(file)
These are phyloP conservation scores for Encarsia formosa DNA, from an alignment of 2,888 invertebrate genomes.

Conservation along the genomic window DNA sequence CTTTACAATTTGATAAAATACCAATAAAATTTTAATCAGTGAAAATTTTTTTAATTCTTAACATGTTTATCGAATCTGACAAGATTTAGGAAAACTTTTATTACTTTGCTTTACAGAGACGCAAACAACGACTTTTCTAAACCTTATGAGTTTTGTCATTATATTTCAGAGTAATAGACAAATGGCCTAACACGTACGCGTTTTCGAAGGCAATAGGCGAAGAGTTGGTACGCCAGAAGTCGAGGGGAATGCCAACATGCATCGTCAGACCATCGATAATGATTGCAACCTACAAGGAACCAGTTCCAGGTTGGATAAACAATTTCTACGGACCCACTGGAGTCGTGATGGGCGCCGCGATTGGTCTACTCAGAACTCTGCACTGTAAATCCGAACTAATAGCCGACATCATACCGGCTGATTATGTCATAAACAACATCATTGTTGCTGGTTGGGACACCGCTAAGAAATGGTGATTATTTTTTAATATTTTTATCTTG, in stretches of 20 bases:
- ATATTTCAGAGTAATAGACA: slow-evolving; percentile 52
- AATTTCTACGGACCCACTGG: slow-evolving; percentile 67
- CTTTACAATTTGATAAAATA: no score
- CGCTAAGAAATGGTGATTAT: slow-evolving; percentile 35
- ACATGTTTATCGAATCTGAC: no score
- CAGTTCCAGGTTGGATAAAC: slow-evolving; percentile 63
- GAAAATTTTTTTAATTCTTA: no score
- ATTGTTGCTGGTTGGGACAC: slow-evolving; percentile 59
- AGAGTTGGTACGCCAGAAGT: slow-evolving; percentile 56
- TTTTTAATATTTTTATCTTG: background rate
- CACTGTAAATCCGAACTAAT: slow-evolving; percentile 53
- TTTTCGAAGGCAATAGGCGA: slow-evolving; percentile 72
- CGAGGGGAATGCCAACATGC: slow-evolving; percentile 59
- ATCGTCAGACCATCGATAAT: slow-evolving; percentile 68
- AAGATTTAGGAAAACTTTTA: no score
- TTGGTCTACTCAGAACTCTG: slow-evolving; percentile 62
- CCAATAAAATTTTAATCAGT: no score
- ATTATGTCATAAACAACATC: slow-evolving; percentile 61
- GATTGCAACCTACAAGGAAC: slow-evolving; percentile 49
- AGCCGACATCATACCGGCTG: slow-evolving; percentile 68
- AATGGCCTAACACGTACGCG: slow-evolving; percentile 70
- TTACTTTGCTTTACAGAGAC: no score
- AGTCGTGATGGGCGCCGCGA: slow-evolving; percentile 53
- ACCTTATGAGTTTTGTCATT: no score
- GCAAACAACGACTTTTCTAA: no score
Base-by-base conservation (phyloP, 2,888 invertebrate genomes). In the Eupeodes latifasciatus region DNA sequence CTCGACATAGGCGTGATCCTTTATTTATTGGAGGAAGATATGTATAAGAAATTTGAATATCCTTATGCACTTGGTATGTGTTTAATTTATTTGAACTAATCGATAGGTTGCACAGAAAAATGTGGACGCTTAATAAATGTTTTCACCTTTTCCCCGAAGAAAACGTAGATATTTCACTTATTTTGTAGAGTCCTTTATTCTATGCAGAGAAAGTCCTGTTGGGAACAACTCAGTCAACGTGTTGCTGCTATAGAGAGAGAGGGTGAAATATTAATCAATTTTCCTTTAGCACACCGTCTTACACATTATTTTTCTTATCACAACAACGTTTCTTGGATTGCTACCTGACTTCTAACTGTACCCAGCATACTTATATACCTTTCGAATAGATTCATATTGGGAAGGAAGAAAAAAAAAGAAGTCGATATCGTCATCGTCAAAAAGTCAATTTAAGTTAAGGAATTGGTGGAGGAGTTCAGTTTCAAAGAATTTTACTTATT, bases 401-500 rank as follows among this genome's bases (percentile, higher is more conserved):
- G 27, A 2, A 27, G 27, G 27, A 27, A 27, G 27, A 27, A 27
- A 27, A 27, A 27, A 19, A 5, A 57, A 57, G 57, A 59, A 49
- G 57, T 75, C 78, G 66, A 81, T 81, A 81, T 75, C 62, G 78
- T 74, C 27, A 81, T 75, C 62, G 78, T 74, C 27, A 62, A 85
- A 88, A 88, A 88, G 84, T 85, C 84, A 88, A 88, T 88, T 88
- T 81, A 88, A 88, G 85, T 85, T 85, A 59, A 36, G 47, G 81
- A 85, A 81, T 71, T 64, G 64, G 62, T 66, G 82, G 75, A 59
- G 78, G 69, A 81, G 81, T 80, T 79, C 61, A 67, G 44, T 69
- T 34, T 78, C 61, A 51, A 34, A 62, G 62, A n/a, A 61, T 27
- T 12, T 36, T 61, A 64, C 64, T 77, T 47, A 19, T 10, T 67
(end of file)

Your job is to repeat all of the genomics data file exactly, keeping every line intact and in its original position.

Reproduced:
These are phyloP conservation scores for Encarsia formosa DNA, from an alignment of 2,888 invertebrate genomes.

Conservation along the genomic window DNA sequence CTTTACAATTTGATAAAATACCAATAAAATTTTAATCAGTGAAAATTTTTTTAATTCTTAACATGTTTATCGAATCTGACAAGATTTAGGAAAACTTTTATTACTTTGCTTTACAGAGACGCAAACAACGACTTTTCTAAACCTTATGAGTTTTGTCATTATATTTCAGAGTAATAGACAAATGGCCTAACACGTACGCGTTTTCGAAGGCAATAGGCGAAGAGTTGGTACGCCAGAAGTCGAGGGGAATGCCAACATGCATCGTCAGACCATCGATAATGATTGCAACCTACAAGGAACCAGTTCCAGGTTGGATAAACAATTTCTACGGACCCACTGGAGTCGTGATGGGCGCCGCGATTGGTCTACTCAGAACTCTGCACTGTAAATCCGAACTAATAGCCGACATCATACCGGCTGATTATGTCATAAACAACATCATTGTTGCTGGTTGGGACACCGCTAAGAAATGGTGATTATTTTTTAATATTTTTATCTTG, in stretches of 20 bases:
- ATATTTCAGAGTAATAGACA: slow-evolving; percentile 52
- AATTTCTACGGACCCACTGG: slow-evolving; percentile 67
- CTTTACAATTTGATAAAATA: no score
- CGCTAAGAAATGGTGATTAT: slow-evolving; percentile 35
- ACATGTTTATCGAATCTGAC: no score
- CAGTTCCAGGTTGGATAAAC: slow-evolving; percentile 63
- GAAAATTTTTTTAATTCTTA: no score
- ATTGTTGCTGGTTGGGACAC: slow-evolving; percentile 59
- AGAGTTGGTACGCCAGAAGT: slow-evolving; percentile 56
- TTTTTAATATTTTTATCTTG: background rate
- CACTGTAAATCCGAACTAAT: slow-evolving; percentile 53
- TTTTCGAAGGCAATAGGCGA: slow-evolving; percentile 72
- CGAGGGGAATGCCAACATGC: slow-evolving; percentile 59
- ATCGTCAGACCATCGATAAT: slow-evolving; percentile 68
- AAGATTTAGGAAAACTTTTA: no score
- TTGGTCTACTCAGAACTCTG: slow-evolving; percentile 62
- CCAATAAAATTTTAATCAGT: no score
- ATTATGTCATAAACAACATC: slow-evolving; percentile 61
- GATTGCAACCTACAAGGAAC: slow-evolving; percentile 49
- AGCCGACATCATACCGGCTG: slow-evolving; percentile 68
- AATGGCCTAACACGTACGCG: slow-evolving; percentile 70
- TTACTTTGCTTTACAGAGAC: no score
- AGTCGTGATGGGCGCCGCGA: slow-evolving; percentile 53
- ACCTTATGAGTTTTGTCATT: no score
- GCAAACAACGACTTTTCTAA: no score
Base-by-base conservation (phyloP, 2,888 invertebrate genomes). In the Eupeodes latifasciatus region DNA sequence CTCGACATAGGCGTGATCCTTTATTTATTGGAGGAAGATATGTATAAGAAATTTGAATATCCTTATGCACTTGGTATGTGTTTAATTTATTTGAACTAATCGATAGGTTGCACAGAAAAATGTGGACGCTTAATAAATGTTTTCACCTTTTCCCCGAAGAAAACGTAGATATTTCACTTATTTTGTAGAGTCCTTTATTCTATGCAGAGAAAGTCCTGTTGGGAACAACTCAGTCAACGTGTTGCTGCTATAGAGAGAGAGGGTGAAATATTAATCAATTTTCCTTTAGCACACCGTCTTACACATTATTTTTCTTATCACAACAACGTTTCTTGGATTGCTACCTGACTTCTAACTGTACCCAGCATACTTATATACCTTTCGAATAGATTCATATTGGGAAGGAAGAAAAAAAAAGAAGTCGATATCGTCATCGTCAAAAAGTCAATTTAAGTTAAGGAATTGGTGGAGGAGTTCAGTTTCAAAGAATTTTACTTATT, bases 401-500 rank as follows among this genome's bases (percentile, higher is more conserved):
- G 27, A 2, A 27, G 27, G 27, A 27, A 27, G 27, A 27, A 27
- A 27, A 27, A 27, A 19, A 5, A 57, A 57, G 57, A 59, A 49
- G 57, T 75, C 78, G 66, A 81, T 81, A 81, T 75, C 62, G 78
- T 74, C 27, A 81, T 75, C 62, G 78, T 74, C 27, A 62, A 85
- A 88, A 88, A 88, G 84, T 85, C 84, A 88, A 88, T 88, T 88
- T 81, A 88, A 88, G 85, T 85, T 85, A 59, A 36, G 47, G 81
- A 85, A 81, T 71, T 64, G 64, G 62, T 66, G 82, G 75, A 59
- G 78, G 69, A 81, G 81, T 80, T 79, C 61, A 67, G 44, T 69
- T 34, T 78, C 61, A 51, A 34, A 62, G 62, A n/a, A 61, T 27
- T 12, T 36, T 61, A 64, C 64, T 77, T 47, A 19, T 10, T 67